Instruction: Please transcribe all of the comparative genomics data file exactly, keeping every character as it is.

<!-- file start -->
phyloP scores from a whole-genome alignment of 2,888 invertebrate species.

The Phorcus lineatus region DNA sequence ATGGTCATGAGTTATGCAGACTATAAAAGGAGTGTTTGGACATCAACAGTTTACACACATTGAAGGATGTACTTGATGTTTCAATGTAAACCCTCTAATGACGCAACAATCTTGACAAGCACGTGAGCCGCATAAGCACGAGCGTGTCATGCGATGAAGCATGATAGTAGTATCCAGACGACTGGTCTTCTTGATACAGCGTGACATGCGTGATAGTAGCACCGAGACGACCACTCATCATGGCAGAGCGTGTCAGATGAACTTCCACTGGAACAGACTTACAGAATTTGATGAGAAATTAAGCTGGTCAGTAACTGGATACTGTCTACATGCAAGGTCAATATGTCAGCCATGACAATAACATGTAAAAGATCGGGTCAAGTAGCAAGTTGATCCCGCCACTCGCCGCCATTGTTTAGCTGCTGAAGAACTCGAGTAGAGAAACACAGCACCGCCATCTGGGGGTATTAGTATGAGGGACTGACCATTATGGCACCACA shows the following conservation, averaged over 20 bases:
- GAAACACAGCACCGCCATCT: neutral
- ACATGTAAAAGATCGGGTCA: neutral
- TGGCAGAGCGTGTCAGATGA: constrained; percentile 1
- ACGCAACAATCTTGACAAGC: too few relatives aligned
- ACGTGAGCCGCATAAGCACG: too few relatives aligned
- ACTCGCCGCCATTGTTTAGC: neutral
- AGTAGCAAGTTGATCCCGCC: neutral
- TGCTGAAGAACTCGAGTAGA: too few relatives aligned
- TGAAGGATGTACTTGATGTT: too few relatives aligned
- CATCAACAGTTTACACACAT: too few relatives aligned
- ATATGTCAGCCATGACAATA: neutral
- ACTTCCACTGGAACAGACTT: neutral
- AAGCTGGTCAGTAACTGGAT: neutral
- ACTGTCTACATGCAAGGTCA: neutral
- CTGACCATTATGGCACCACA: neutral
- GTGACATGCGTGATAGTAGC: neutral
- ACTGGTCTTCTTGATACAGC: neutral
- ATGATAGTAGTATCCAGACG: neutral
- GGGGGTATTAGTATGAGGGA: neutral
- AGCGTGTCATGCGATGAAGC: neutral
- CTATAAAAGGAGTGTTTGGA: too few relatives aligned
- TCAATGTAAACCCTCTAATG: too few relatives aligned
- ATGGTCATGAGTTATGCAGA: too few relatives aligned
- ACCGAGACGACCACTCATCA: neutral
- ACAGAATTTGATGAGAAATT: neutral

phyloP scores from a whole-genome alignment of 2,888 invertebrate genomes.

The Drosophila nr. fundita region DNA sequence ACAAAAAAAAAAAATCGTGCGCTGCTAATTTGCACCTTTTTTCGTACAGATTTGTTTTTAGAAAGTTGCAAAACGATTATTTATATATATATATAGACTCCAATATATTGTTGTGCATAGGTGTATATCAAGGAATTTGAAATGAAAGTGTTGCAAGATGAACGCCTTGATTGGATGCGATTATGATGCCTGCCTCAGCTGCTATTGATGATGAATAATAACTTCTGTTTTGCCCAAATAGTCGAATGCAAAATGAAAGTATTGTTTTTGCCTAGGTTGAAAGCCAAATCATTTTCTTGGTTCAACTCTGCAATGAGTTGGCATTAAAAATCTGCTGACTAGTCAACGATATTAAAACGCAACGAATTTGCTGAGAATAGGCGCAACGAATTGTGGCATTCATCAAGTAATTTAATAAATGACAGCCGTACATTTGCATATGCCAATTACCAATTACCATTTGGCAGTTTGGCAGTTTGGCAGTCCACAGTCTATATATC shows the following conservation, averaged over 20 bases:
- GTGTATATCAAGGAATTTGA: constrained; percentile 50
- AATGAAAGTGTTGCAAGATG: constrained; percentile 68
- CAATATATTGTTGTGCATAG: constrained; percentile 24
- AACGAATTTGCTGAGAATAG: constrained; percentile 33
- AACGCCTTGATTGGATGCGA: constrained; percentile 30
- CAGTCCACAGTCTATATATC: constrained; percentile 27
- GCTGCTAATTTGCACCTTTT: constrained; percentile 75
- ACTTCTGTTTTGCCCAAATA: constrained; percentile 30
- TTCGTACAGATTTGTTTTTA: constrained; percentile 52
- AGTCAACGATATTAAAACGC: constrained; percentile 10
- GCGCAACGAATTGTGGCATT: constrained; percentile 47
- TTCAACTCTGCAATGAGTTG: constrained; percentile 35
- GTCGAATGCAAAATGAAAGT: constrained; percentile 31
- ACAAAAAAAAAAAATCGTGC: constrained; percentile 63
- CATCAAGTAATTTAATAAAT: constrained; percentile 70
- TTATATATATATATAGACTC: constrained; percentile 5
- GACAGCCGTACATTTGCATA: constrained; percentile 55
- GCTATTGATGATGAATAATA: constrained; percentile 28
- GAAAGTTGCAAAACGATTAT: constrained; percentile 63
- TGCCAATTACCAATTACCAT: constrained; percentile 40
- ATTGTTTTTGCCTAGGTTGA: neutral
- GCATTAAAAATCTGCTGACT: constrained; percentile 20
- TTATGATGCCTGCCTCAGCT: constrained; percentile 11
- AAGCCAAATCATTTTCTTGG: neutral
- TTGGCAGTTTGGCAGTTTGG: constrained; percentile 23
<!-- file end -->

phyloP scores from a whole-genome alignment of 2,888 invertebrate species.

The Phorcus lineatus region DNA sequence ATGGTCATGAGTTATGCAGACTATAAAAGGAGTGTTTGGACATCAACAGTTTACACACATTGAAGGATGTACTTGATGTTTCAATGTAAACCCTCTAATGACGCAACAATCTTGACAAGCACGTGAGCCGCATAAGCACGAGCGTGTCATGCGATGAAGCATGATAGTAGTATCCAGACGACTGGTCTTCTTGATACAGCGTGACATGCGTGATAGTAGCACCGAGACGACCACTCATCATGGCAGAGCGTGTCAGATGAACTTCCACTGGAACAGACTTACAGAATTTGATGAGAAATTAAGCTGGTCAGTAACTGGATACTGTCTACATGCAAGGTCAATATGTCAGCCATGACAATAACATGTAAAAGATCGGGTCAAGTAGCAAGTTGATCCCGCCACTCGCCGCCATTGTTTAGCTGCTGAAGAACTCGAGTAGAGAAACACAGCACCGCCATCTGGGGGTATTAGTATGAGGGACTGACCATTATGGCACCACA shows the following conservation, averaged over 20 bases:
- GAAACACAGCACCGCCATCT: neutral
- ACATGTAAAAGATCGGGTCA: neutral
- TGGCAGAGCGTGTCAGATGA: constrained; percentile 1
- ACGCAACAATCTTGACAAGC: too few relatives aligned
- ACGTGAGCCGCATAAGCACG: too few relatives aligned
- ACTCGCCGCCATTGTTTAGC: neutral
- AGTAGCAAGTTGATCCCGCC: neutral
- TGCTGAAGAACTCGAGTAGA: too few relatives aligned
- TGAAGGATGTACTTGATGTT: too few relatives aligned
- CATCAACAGTTTACACACAT: too few relatives aligned
- ATATGTCAGCCATGACAATA: neutral
- ACTTCCACTGGAACAGACTT: neutral
- AAGCTGGTCAGTAACTGGAT: neutral
- ACTGTCTACATGCAAGGTCA: neutral
- CTGACCATTATGGCACCACA: neutral
- GTGACATGCGTGATAGTAGC: neutral
- ACTGGTCTTCTTGATACAGC: neutral
- ATGATAGTAGTATCCAGACG: neutral
- GGGGGTATTAGTATGAGGGA: neutral
- AGCGTGTCATGCGATGAAGC: neutral
- CTATAAAAGGAGTGTTTGGA: too few relatives aligned
- TCAATGTAAACCCTCTAATG: too few relatives aligned
- ATGGTCATGAGTTATGCAGA: too few relatives aligned
- ACCGAGACGACCACTCATCA: neutral
- ACAGAATTTGATGAGAAATT: neutral

phyloP scores from a whole-genome alignment of 2,888 invertebrate genomes.

The Drosophila nr. fundita region DNA sequence ACAAAAAAAAAAAATCGTGCGCTGCTAATTTGCACCTTTTTTCGTACAGATTTGTTTTTAGAAAGTTGCAAAACGATTATTTATATATATATATAGACTCCAATATATTGTTGTGCATAGGTGTATATCAAGGAATTTGAAATGAAAGTGTTGCAAGATGAACGCCTTGATTGGATGCGATTATGATGCCTGCCTCAGCTGCTATTGATGATGAATAATAACTTCTGTTTTGCCCAAATAGTCGAATGCAAAATGAAAGTATTGTTTTTGCCTAGGTTGAAAGCCAAATCATTTTCTTGGTTCAACTCTGCAATGAGTTGGCATTAAAAATCTGCTGACTAGTCAACGATATTAAAACGCAACGAATTTGCTGAGAATAGGCGCAACGAATTGTGGCATTCATCAAGTAATTTAATAAATGACAGCCGTACATTTGCATATGCCAATTACCAATTACCATTTGGCAGTTTGGCAGTTTGGCAGTCCACAGTCTATATATC shows the following conservation, averaged over 20 bases:
- GTGTATATCAAGGAATTTGA: constrained; percentile 50
- AATGAAAGTGTTGCAAGATG: constrained; percentile 68
- CAATATATTGTTGTGCATAG: constrained; percentile 24
- AACGAATTTGCTGAGAATAG: constrained; percentile 33
- AACGCCTTGATTGGATGCGA: constrained; percentile 30
- CAGTCCACAGTCTATATATC: constrained; percentile 27
- GCTGCTAATTTGCACCTTTT: constrained; percentile 75
- ACTTCTGTTTTGCCCAAATA: constrained; percentile 30
- TTCGTACAGATTTGTTTTTA: constrained; percentile 52
- AGTCAACGATATTAAAACGC: constrained; percentile 10
- GCGCAACGAATTGTGGCATT: constrained; percentile 47
- TTCAACTCTGCAATGAGTTG: constrained; percentile 35
- GTCGAATGCAAAATGAAAGT: constrained; percentile 31
- ACAAAAAAAAAAAATCGTGC: constrained; percentile 63
- CATCAAGTAATTTAATAAAT: constrained; percentile 70
- TTATATATATATATAGACTC: constrained; percentile 5
- GACAGCCGTACATTTGCATA: constrained; percentile 55
- GCTATTGATGATGAATAATA: constrained; percentile 28
- GAAAGTTGCAAAACGATTAT: constrained; percentile 63
- TGCCAATTACCAATTACCAT: constrained; percentile 40
- ATTGTTTTTGCCTAGGTTGA: neutral
- GCATTAAAAATCTGCTGACT: constrained; percentile 20
- TTATGATGCCTGCCTCAGCT: constrained; percentile 11
- AAGCCAAATCATTTTCTTGG: neutral
- TTGGCAGTTTGGCAGTTTGG: constrained; percentile 23